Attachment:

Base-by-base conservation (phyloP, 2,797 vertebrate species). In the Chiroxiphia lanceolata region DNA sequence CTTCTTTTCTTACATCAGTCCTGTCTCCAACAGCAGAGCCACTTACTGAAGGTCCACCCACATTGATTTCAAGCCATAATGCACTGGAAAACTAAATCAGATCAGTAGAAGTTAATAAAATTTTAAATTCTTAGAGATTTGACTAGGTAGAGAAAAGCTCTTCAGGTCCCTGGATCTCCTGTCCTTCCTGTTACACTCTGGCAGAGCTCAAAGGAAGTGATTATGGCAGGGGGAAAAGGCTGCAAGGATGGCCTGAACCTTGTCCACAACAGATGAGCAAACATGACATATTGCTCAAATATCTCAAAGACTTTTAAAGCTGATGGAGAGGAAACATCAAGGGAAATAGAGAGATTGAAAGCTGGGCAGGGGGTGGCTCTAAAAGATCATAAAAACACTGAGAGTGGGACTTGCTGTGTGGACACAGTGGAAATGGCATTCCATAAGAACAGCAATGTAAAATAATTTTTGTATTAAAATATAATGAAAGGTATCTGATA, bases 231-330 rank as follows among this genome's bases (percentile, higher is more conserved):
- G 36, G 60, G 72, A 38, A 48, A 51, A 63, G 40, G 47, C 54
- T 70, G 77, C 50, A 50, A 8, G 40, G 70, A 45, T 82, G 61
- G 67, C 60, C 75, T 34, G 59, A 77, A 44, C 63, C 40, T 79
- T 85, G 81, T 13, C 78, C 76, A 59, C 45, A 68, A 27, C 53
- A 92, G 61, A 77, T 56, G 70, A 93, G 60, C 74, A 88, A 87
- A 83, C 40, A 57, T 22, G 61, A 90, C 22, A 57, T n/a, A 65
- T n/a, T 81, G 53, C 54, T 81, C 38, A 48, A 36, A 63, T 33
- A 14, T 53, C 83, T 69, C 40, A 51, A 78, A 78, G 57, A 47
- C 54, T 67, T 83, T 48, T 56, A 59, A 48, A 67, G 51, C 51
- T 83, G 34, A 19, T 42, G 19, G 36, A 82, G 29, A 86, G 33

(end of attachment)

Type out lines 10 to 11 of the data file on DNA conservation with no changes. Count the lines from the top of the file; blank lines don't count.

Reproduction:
- C 54, T 67, T 83, T 48, T 56, A 59, A 48, A 67, G 51, C 51
- T 83, G 34, A 19, T 42, G 19, G 36, A 82, G 29, A 86, G 33